Tax the Super Rich. Tax them now. Before the other 99% rise up, trigger a new American Revolution, a meltdown and the Great Depression 2. Revolutions build over long periods — to critical mass, a flash point. Then they ignite suddenly, unpredictably. Like Egypt, started on a young Google executive's Facebook page. Then it goes viral, raging uncontrollably. – MarketWatch
Dominant Social Theme: Whack them now, as we've been whacked. We'll feel better and maybe we won't demand substantive change.
Free-Market Analysis: Gee, this is a blunt piece that Paul B. Farrell has written for MarketWatch. It is part of a larger theme on which he's elaborated in several columns, apparently. His perception is that the Super Rich (whoever they are) and the GOP are laboring under what he calls the "Super Rich Delusion" that things are OK in America.
Once the economy turns positive again (and didn't the Obama administration just announce the recovery was finally underway?) America will return to normal. The backyard barbecues will fire up; GM will turn a profit and the vitriol increasingly affecting the national US conversation will diminish and perhaps even die off completely. It's happened that way before. But that's the Delusion. Farrell is convinced it won't happen this time, or not unless some fairly decisive, even radical steps, are taken. He's trying to save the world, or at least warn people of what's coming.
This is an increasingly evident sub-dominant social theme in the mainstream media: That Western society is going to rise or fall based on the actions of the Super Rich and how society treats them. We noted it in an article earlier this year in the US elite-oriented publication The Atlantic. "The Rise of the New Global Elite" by Chrystia Freeland argued that "today's super-rich are different from yesterday's: more hardworking and meritocratic, but less connected to the nations that granted them opportunity — and the countrymen they are leaving ever further behind …"
Freeland, just like Farrell, is most concerned about the attitudes of the Super Rich. Where Farrell sees deadly apathy and arrogance, Freeland sees a process at work: "They are becoming a transglobal community of peers who have more in common with one another than with their countrymen back home. Whether they maintain primary residences in New York or Hong Kong, Moscow or Mumbai, today's super-rich are increasingly a nation unto themselves." You can see our article on Ms. Farrell's treatise here: Necessity of the Plutocracy.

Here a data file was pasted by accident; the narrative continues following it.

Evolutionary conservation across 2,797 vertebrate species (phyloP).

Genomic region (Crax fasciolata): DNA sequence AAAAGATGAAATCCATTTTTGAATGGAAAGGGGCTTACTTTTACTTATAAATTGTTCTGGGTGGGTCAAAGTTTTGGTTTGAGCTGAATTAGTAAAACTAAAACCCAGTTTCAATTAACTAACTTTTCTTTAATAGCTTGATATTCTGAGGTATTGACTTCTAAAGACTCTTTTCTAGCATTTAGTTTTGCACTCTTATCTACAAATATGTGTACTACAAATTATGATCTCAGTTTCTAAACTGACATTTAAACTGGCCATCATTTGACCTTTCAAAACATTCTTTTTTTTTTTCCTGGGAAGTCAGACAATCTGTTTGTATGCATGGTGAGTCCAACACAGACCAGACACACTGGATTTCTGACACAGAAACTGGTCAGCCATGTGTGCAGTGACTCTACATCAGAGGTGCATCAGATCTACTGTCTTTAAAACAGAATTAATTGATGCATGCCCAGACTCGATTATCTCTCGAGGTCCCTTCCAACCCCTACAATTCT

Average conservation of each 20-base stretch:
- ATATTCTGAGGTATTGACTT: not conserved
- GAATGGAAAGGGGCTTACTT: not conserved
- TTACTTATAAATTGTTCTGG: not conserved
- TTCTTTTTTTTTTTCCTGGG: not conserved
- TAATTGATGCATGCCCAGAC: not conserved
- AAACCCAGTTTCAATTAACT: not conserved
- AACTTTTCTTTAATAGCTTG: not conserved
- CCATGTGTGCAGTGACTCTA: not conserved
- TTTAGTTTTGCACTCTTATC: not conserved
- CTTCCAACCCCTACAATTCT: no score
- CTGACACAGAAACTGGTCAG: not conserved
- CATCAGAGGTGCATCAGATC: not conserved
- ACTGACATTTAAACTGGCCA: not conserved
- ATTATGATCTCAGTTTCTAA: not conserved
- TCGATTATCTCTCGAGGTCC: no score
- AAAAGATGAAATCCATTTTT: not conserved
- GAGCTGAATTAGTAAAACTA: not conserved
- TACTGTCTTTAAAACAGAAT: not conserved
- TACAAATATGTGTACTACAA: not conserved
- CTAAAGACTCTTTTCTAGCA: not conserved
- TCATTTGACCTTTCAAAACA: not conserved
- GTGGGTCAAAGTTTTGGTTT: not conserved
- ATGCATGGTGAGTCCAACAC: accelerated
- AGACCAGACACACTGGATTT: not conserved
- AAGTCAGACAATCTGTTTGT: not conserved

It is noteworthy to have MarketWatch and The Atlantic speaking with one voice. Obviously, the Super Rich have Become a Problem. Freeland is concerned; Farrell is positively apocalyptical. "We know the Super Rich don't care," he writes. "Not about you. Nor the American public. They can't see. Can't hear. Stay trapped in their Forbes-400 bubble. An echo chamber that isolates them. They see the public as faceless workers, customers, taxpayers. See GOP power on the ascent. Reaganomics is back. Unions on the run. Clueless masses are easily manipulated."
Farrell is not shy about widening culpability. He writes that the Obama administration is working "secretly" with the GOP and that the administration is not about to attack its Super Rich donor-base. Farrell even quotes a "savvy insider" who describes the lifestyle of the Super Rich and its larger Delusion:
Here's how one savvy insider who knows described this Super-Rich Delusion: "The top 1% live privileged lives, aren't worried about much. Families vacation at the best resorts. Their big concerns are finding the best Pilates teacher, best masseuse, best surgeons, best private schools. They aren't concerned with the underlying deterioration of America or the world, except in the abstract, because they aren't directly affected by it. That's not to say they aren't sympathetic, aware, or don't talk about the issues you bring up. They are largely concerned with protecting and enhancing their socio-economic positions, ensuring their families live well. And nothing you write about will change things."
Farrell writes that the Super Rich are insulated by their megabucks, by their gated compounds and even by their mercenaries. But this is nothing more than "delusion" pushing America and the world to the "edge of a great precipice." He even reminds us that the top economist of the day, Irving Fisher, maintained that stocks had "reached what looks like a permanently high plateau" right before the 1929 Crash itself. Fisher was blinded the same "delusion."
Farrell goes abroad for further examples of delusion. He reminds us that the recent "color revolutions" were unexpected. Dictators like Egypt's Hosni Mubarak lived in a bubble just as the Super Rich do today. Mubarak didn't see revolution coming until it was too late. Then Egypt's educated but hungry younger generations turned on him, as they are turning on power centers throughout the Middle East and Northern Africa. Some more from the article: